The decrease in size of standard consumer goods combined with constant prices is a phenomenon real inflation known colloquially as ‘shrinkflation’. This is a topic that many consumers would tacitly recognise as occurring at a rate high enough as to constitute a ‘trend,’ but more exact characterisations are rarely factored into public discussion of the issue. Headlines such as ‘Brexit bites: more than 200 products subject to shrinkflation, says ONS’ may be attempting to encapsulate consumer pessimism connected to the pressures of Brexit on the UK economy, as well as reference a larger global trend among firms seeking cost savings against a backdrop of stable inflation and wage stagnation.
The headline is misleading at best, something acknowledged by the author in the article. The ONS found no link to Brexit in the size changes of products, as displayed by the charts above, and further, the sample size (37 thousand plus) indicates the issue is far from widespread. This underscores the importance of a measured, honest analysis of issues which ‘feel’ true but may not be salient economically. Such sensationalism serves to further erode trust in economists and policy-makers and could be accused of ‘stoking Project Fear’.
What does the chart show?
The bar chart displays price changes among products which underwent size changes between 2015-2017, and details whether these products increased, decreased, or maintained a constant price. The data collected for this chart measures individual price changes, so should one particular product change price multiple times or be recorded at different prices in multiple areas; it would feature more than once in this sample. The pie chart displays the total number of food products which changed size in 2016. Food products are of particular relevance to this analysis as they represent 70% of all CPI consumer goods factored into this data set that changed in size. The blue proportion is the number of products which did not change in size, the orange proportion is the number of products which decreased in size and the grey proportion is the number of products which increased in size.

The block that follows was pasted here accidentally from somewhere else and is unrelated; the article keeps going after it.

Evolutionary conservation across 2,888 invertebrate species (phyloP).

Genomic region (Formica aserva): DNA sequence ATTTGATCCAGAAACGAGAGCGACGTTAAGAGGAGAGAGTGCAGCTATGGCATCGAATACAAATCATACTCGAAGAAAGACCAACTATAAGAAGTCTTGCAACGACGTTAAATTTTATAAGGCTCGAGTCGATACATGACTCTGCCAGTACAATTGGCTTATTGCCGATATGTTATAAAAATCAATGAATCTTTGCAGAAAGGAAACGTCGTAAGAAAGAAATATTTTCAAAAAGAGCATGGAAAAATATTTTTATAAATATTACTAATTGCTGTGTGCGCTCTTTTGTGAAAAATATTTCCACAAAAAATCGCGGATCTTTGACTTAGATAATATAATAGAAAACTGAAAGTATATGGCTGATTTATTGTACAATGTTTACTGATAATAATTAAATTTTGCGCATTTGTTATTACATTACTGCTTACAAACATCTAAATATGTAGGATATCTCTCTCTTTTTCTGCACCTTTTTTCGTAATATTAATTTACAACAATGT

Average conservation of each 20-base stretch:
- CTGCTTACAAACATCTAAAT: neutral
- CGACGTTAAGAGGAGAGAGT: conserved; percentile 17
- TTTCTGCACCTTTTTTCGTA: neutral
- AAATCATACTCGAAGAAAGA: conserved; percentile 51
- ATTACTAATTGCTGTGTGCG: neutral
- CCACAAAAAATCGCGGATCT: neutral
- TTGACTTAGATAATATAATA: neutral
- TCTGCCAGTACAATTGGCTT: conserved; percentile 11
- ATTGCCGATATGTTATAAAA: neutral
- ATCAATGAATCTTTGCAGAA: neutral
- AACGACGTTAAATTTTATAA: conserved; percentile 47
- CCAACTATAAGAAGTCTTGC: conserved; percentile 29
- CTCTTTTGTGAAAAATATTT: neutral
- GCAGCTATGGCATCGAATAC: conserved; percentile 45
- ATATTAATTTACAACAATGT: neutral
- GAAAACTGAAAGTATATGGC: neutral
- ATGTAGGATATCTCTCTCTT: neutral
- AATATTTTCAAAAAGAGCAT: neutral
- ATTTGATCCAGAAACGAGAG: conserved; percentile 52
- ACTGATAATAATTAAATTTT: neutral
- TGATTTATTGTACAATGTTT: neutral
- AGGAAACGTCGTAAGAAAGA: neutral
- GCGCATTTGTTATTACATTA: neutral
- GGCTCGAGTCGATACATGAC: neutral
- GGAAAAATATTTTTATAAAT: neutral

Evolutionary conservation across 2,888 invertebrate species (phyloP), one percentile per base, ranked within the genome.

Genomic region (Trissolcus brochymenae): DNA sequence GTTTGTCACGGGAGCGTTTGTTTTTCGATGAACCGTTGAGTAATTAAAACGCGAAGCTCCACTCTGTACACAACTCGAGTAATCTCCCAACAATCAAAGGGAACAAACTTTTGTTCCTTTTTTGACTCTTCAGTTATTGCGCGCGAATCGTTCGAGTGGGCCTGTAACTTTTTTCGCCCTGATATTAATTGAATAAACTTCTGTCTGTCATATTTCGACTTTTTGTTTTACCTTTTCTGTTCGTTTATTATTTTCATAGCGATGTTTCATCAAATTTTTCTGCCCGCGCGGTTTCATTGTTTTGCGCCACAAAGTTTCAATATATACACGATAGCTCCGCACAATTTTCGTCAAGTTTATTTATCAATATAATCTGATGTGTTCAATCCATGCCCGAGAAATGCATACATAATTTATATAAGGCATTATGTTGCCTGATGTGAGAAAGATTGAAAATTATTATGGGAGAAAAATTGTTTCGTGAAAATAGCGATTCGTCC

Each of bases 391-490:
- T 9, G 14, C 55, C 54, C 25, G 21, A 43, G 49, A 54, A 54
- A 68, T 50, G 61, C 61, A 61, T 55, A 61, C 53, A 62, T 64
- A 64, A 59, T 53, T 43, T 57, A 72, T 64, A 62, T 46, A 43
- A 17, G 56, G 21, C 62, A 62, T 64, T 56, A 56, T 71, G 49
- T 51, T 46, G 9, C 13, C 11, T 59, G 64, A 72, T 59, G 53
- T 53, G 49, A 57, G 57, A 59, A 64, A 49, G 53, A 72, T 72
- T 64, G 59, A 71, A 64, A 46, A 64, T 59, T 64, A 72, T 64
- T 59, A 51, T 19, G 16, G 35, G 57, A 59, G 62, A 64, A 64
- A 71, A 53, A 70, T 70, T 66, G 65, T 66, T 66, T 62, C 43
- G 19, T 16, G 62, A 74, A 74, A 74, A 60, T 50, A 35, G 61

Why is the chart interesting?
Between September 2015 and June 2017 there were 206 individual products identified as having shrunk. Centering only on this fact, the headlines could be considered accurate. However, to contextualise this, the researchers analysed in excess of 37,400 consumer goods akin to those which would feature in the debate around shrinkflation. The most relevant group of goods in this sample were food products, which constitute around 70% of the size changes. Among a 2016 sample of 37,408 food products, the researchers found a total of 361 which had shrunk in size, only a 1-2% proportion of the total. Although basic, information such as sample size is integral to any conversation about trends such as this and its omission is misleading.
An additional part of the headline and broader narrative around shrinkflation is concern about the impact of Brexit and its perceived effects on consumer goods. According to the sources quoted in the Guardian, sterling depreciation has put supply side pressures on the consumer goods market as imports are now relatively more expensive. From an economic theory perspective, this is certainly an intuitive point to make. However this ignores what the ONS study plainly states in its first paragraph, that ‘there was no trend in the frequency of size changes over this period, which included the EU referendum’. This information is critical to understanding the study and is mentioned later in the article, but the headline disingenuously leads the reader to believe that, per the ONS, Brexit is a, if not the, factor driving shrinkflation.